For four generations a familiar sight has graced the Hudson River that has connected New York and New Jersey. The George Washington Bridge opened on October 25, 1931, is a tribute of civil engineering to the people who conceived, built, and made the bridge what it is today.
Prior to the conception of the George Washington Bridge, there were numerous proposals for a bridge spanning the Hudson River. Between the years of 1866 and 1927, six companies offered eighteen different designs, and five different locations were considered for construction. One of the earlier proposals was for rail traffic with the use of a cantilever-designed bridge. As time progressed, tunnels were built from lower Manhattan to New Jersey to handle rail traffic, thus pushing the location of a bridge further upriver.
In 1890 legislation was passed in New York stipulating that any construction of a bridge should not have any piers in the river as this would have impeded river traffic delivering goods between New York City and small towns along the Hudson River, such as Albany, Garrison, and Tarrytown. This was similar to legislation that had already been passed in New Jersey.
In April 1921 the Port Authority of New York and New Jersey was organized. Governor George A. Silzer of New Jersey had given preliminary plans, which had been drawn by Othmar Ammann, to the Port Authority for consideration. Four years later New York and New Jersey passed legislation to construct, operate, and maintain a bridge across the Hudson River between 170th Street and 185th Street. By August 1926, Governor Silzer and Governor Smith had agreed to 179th Street for a suspension bridge connecting the two states.
In May of the following year work on a bridge designed by Gustav Lindenthal was begun, based upon the approval of the Port Authority and the War Department. Lindenthal had a design for a bridge to be located at 57th Street on the Hudson River. The towers would be 840 feet high, which would exceed the height of the Woolworth Building, which was 792 feet. Despite the protests of the Port Authority, Lindenthal submitted his designs to the governmental agencies and was eventually rejected.
The earliest discussions and issues regarding how to build a suspension bridge had been quite interesting. The two designs of a suspension bridge that came up for discussion were the wire and the eyebar design. The eyebar design outweighed the wire cables by two and one-half times and offered the advantage of greater rigidity and was agreed upon to be used.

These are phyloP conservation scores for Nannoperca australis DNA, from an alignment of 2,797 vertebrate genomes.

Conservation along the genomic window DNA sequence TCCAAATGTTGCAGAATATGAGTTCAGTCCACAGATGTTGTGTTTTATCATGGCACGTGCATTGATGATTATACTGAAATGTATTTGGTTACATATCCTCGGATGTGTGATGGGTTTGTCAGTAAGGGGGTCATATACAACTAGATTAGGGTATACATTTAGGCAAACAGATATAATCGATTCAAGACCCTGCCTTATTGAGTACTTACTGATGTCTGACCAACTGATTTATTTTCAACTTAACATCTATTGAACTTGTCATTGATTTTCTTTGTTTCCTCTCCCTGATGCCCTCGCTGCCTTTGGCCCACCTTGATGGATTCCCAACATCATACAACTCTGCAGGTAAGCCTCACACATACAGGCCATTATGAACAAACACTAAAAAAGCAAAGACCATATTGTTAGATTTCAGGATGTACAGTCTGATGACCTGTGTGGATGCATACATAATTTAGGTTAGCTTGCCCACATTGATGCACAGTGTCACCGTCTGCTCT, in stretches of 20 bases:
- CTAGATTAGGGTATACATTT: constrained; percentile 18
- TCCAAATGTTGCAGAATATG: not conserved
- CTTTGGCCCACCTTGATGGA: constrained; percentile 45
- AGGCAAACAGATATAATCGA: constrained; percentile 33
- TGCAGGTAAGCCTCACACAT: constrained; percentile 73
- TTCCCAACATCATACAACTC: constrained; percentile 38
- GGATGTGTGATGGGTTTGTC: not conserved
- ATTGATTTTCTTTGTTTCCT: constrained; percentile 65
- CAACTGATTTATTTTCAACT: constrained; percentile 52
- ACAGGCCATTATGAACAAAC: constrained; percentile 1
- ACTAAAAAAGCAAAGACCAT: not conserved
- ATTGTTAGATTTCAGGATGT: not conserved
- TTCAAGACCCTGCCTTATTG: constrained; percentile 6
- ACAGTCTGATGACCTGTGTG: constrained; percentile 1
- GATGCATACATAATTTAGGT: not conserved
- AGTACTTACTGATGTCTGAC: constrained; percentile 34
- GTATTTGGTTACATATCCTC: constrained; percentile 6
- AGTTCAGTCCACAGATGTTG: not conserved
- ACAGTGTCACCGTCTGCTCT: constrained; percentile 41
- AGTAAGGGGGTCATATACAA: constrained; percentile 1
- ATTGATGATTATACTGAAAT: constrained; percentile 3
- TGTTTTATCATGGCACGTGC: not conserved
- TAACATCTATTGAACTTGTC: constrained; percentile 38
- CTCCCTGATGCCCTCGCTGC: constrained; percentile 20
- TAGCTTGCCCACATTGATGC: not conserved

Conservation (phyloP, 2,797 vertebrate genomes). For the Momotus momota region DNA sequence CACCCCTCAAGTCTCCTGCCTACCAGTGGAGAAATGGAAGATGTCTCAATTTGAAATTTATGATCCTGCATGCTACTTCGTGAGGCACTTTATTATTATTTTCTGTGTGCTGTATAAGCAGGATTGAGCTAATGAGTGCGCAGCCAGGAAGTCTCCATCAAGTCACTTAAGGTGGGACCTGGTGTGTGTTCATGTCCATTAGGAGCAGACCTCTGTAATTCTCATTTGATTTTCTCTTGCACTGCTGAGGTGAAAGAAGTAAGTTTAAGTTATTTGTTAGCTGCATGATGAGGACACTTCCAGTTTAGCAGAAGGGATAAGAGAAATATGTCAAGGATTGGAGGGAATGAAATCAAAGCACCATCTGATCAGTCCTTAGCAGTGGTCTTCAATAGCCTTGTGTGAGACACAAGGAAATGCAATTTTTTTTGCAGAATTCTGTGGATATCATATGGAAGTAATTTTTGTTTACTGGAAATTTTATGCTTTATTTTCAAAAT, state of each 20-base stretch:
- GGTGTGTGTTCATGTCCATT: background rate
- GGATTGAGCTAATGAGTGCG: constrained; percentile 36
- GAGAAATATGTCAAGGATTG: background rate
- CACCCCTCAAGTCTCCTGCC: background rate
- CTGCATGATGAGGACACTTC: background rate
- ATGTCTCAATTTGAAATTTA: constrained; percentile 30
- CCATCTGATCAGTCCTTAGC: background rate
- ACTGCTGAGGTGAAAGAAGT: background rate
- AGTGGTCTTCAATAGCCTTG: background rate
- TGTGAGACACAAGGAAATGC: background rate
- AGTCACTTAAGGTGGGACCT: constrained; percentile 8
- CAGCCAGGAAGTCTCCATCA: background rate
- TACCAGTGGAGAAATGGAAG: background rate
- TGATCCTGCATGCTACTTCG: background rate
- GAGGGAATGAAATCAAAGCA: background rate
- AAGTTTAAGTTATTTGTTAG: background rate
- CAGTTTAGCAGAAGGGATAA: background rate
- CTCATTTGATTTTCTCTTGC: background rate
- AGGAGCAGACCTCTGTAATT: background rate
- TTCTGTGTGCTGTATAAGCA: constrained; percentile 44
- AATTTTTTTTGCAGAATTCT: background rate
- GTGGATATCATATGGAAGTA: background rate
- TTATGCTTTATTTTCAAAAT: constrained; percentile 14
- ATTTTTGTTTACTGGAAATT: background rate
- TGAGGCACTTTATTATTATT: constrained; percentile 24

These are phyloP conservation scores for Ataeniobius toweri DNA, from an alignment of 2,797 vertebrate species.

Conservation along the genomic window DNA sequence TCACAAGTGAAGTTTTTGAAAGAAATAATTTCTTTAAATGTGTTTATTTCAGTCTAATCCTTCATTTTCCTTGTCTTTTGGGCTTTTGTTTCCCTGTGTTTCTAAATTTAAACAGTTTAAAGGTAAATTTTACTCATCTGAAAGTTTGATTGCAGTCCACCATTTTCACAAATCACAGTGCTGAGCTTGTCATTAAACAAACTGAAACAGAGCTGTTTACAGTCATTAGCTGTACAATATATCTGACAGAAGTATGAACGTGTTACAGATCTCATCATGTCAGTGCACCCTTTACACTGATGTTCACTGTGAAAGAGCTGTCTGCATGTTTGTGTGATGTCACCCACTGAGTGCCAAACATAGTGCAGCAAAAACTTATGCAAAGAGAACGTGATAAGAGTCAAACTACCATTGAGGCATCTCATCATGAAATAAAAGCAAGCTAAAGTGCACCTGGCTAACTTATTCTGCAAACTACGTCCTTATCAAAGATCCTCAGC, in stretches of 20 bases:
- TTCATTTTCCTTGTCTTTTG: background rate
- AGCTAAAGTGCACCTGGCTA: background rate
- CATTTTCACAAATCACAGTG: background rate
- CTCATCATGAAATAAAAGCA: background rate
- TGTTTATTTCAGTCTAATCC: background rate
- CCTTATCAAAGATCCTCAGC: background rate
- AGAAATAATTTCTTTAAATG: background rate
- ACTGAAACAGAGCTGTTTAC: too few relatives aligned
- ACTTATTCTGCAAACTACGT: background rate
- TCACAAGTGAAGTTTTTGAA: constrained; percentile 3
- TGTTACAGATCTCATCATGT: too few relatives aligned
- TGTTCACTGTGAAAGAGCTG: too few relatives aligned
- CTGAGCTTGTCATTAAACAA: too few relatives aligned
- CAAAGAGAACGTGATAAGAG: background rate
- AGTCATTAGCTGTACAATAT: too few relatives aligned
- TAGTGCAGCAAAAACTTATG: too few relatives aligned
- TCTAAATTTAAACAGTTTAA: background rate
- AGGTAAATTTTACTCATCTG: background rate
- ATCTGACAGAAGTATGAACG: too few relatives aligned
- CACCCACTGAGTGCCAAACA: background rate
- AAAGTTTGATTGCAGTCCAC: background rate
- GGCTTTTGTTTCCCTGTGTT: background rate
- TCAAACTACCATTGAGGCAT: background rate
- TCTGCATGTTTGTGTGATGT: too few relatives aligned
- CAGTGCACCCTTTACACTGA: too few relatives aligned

Othmar Ammann, the engineer of the George Washington Bridge, had the foresight in designing it for the needs of the future. The bridge was to be built in three stages. The first stage was to handle the needs of the day, which were to connect New York and New Jersey for vehicular traffic via a bridge. The second stage was to be the completion of a lower level. The third and most important stage was to build a bridge that could handle the weight of an upper and lower level.
Groundbreaking ceremonies were held on September 27, 1927. Members of the Port Authority and State and municipal officials were in Fort Lee, New Jersey, and in Fort Washington Park at the foot of 178th Street for the occasion. The event was broadcast on WOR-AM Radio.
The initial cost for the bridge and its approaches totaled $60 million. It took four years to build and was completed eight months ahead of schedule, saving $1 million. At the time, the bridge was the longest suspension bridge ever built. The span from anchorage to anchorage is 4,760 feet, and the towers are 630 feet high. The width of the bridge is 119 feet with a clearance at mid-span of 213 feet above the water.
The towers were to have been clad in granite. As work progressed, the public became fond of the open steel and raised an outcry for abandoning the stone exterior designed by Cass Gilbert. With the onset of the depression, the Port Authority had an excuse to save money and was grateful to the public for this. The basic design of the bridge gives it stability with respect to the wind forces without storm stays.